"We know of no contemporary personage who is suffering more from allowing himself to drop behind the times than our friend Santa Claus. […] The downward course of Santa Claus began with the introduction of the cast-iron stove. As long as the old-fashioned fireplace lasted he was secure. As the children gathered around this romantic old fraud, toasting their toes while their backs gradually but surely congealed, the story of Santa Claus and his chimney-descending habits seemed entirely probable. There was scarcely a single stumbling-block for faith. […] But after the arrival of the comfortable albeit unromantic stove, when the child was told of Santa Claus, he simply looked at the pipe and put his tongue in his cheek. Still, he tried to believe in him, and succeeded after a fashion. Then even the stove disappeared in many households, to be succeeded by the steam-radiator or a hot-air hole in the floor. The notion of Santa Claus coming down a steam-pipe or up through a register was even more absurd than the idea of his braving the dimensions of a stove-pipe. […] Now it occurs to us that all this might have been avoided if people had had the wisdom to keep Santa Claus up with the times. […] When the air-tight stove was introduced, a mode of ingress other than the chimney should have been provided."

This author needn’t have worried; Americans were not about to let Santa Claus disappear from cultural memory. Indeed, as the 20th century dawned, he became only more popular, as businesses enlisted him for copious advertising campaigns, like the famous 1930s Coca-Cola ads designed by Haddon Sundblom.

Have you got a Big Question you'd like us to answer? If so, let us know by emailing us at bigquestions@mentalfloss.com.

Additional Sources:
Christmas in America: A History
Consumer Rites: The Buying & Selling of American Holidays
Nicholas: The Epic Journey from Saint to Santa Claus
Santa Claus, Last of the Wild Men: The Origins and Evolution of Saint Nicholas, Spanning 50,000 Years

What Makes Dogs Tilt Their Heads?

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iStock.com/JoeChristensen

By tilting its head slightly to the side, a dog can melt the heart of even the most hardened cat person. Most everyone finds this behavior adorable, but few people can explain what compels a dog to do it. Are dogs somehow aware of the effect they have on humans, using a cute trick to exploit us for affection?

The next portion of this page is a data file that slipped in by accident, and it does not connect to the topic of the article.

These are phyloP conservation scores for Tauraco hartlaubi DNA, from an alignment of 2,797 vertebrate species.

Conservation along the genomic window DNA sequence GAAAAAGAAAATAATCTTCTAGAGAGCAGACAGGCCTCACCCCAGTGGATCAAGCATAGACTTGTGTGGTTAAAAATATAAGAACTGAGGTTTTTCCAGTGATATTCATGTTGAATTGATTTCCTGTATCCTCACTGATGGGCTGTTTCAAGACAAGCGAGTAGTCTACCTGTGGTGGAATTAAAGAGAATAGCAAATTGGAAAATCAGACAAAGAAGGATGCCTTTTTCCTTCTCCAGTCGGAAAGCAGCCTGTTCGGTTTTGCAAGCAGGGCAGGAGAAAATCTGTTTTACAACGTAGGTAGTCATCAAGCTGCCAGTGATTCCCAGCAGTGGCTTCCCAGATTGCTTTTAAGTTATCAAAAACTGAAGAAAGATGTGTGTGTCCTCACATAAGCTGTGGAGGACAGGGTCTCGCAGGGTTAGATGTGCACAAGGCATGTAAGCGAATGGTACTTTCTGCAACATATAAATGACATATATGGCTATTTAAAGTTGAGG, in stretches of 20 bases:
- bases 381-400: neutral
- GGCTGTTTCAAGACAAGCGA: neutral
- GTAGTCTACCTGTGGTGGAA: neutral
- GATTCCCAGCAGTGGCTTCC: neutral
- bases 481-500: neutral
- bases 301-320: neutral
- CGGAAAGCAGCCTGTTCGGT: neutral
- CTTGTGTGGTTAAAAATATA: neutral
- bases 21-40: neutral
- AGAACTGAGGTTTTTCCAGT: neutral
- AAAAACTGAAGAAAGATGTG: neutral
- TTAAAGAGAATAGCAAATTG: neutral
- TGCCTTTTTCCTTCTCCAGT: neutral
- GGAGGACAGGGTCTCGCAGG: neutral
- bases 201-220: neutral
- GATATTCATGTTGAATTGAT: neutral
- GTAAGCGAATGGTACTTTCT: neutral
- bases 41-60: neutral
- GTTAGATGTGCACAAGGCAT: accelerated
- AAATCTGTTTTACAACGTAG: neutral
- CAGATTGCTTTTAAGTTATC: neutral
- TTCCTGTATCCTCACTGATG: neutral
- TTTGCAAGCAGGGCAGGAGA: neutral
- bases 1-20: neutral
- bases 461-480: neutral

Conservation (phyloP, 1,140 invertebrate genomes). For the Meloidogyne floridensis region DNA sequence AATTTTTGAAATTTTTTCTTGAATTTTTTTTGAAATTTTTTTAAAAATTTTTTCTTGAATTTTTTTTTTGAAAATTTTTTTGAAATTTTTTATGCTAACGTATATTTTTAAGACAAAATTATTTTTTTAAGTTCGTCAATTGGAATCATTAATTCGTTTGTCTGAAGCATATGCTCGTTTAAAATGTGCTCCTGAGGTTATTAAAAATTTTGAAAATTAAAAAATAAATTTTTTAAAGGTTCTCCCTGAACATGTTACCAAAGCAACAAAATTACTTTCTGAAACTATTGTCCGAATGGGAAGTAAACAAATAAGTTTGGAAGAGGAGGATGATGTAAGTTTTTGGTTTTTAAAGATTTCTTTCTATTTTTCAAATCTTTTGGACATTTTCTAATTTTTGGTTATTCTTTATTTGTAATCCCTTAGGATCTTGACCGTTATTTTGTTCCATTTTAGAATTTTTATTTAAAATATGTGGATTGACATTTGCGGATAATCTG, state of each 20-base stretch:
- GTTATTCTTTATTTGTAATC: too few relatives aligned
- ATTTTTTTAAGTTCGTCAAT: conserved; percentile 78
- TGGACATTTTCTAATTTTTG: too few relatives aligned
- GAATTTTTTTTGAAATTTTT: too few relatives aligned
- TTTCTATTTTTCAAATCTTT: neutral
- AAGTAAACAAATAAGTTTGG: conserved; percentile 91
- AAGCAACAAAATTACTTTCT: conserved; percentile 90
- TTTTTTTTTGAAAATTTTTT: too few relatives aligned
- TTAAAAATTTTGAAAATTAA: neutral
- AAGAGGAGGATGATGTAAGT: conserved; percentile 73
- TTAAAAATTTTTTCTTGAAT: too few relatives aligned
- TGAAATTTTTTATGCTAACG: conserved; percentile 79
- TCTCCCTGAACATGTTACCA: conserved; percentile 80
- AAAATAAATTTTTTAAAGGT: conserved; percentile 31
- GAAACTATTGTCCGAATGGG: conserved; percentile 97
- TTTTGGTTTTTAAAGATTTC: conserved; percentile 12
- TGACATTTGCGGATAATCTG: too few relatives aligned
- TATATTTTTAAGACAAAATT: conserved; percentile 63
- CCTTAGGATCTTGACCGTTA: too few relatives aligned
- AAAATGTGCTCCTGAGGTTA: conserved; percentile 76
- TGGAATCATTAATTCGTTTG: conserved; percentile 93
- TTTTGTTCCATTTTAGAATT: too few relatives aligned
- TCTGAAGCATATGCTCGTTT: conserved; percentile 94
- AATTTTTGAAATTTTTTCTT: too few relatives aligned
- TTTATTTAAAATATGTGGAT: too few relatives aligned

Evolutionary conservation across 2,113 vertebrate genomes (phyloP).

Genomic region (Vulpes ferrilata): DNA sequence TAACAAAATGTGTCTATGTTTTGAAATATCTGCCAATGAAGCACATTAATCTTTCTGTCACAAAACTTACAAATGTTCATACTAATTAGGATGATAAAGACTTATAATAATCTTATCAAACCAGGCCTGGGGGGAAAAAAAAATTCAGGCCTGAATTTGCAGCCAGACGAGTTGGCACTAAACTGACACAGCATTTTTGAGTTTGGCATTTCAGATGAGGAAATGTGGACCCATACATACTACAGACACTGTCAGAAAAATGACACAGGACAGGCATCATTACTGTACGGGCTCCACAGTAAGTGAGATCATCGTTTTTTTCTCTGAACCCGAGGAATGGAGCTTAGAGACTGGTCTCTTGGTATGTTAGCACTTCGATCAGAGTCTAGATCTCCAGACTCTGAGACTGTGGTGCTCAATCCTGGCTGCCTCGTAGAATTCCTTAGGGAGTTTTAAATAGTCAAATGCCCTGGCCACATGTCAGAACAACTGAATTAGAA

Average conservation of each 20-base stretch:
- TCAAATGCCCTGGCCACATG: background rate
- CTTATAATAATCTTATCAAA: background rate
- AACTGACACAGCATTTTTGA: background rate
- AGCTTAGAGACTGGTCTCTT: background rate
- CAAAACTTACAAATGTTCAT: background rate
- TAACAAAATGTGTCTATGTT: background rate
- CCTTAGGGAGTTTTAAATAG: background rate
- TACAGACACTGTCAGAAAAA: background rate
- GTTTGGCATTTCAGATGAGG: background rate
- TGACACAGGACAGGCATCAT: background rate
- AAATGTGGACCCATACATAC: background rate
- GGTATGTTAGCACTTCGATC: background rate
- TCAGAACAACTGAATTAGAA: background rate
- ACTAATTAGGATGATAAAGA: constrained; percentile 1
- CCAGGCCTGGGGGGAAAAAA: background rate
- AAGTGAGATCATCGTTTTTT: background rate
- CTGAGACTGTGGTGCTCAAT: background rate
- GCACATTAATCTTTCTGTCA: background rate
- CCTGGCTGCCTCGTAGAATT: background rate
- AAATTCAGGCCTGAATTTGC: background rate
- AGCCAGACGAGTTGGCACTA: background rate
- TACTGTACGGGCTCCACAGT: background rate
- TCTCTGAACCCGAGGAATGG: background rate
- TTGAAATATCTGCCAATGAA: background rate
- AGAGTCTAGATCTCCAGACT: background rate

Experts say the real answer has more to do with your dog's ability to empathize. Dogs are impressively good at reading and responding to our body language and vocal cues. When you're lecturing your pooch for taking food off the counter, they're taking it all in even if the literal message gets lost in translation. Same goes for when you’re giving your pup praise. Dogs are capable of recognizing certain parts of human language, so when they cock their heads as you speak to them, it's possible they're listening for specific words and inflections they associate with fun activities like meals and playtime.

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The head-tilt may also have something to do with how the canine ear is constructed. Even though dogs sense frequencies humans are incapable of hearing, their ability to detect the source of sounds is less precise than ours. A dog's brain calculates extremely minuscule differences between the time it takes a sound to reach each ear, so a simple change in head position could provide them with useful sensory information. When dogs tilt their heads, some experts believe they are adjusting their pinnae, or outer ears, in order to better pinpoint the location of a noise.

Stanley Coren of Psychology Today believes that vision also has something to do with this behavior. If you try holding your fist in front of your nose, you can get a fair sense of what it’s like to view the world with a muzzle. When watching someone speak, the "muzzle" will block the lower part of their face from view, and if you tilt your head to one side you will be able to see it more clearly. In addition to being able to perceive emotional cues in our voices, dog can also read our facial expressions. When cocking their heads to the side, Coren suggests that dogs are trying to get a better view of our mouths, where our most expressive facial cues originate.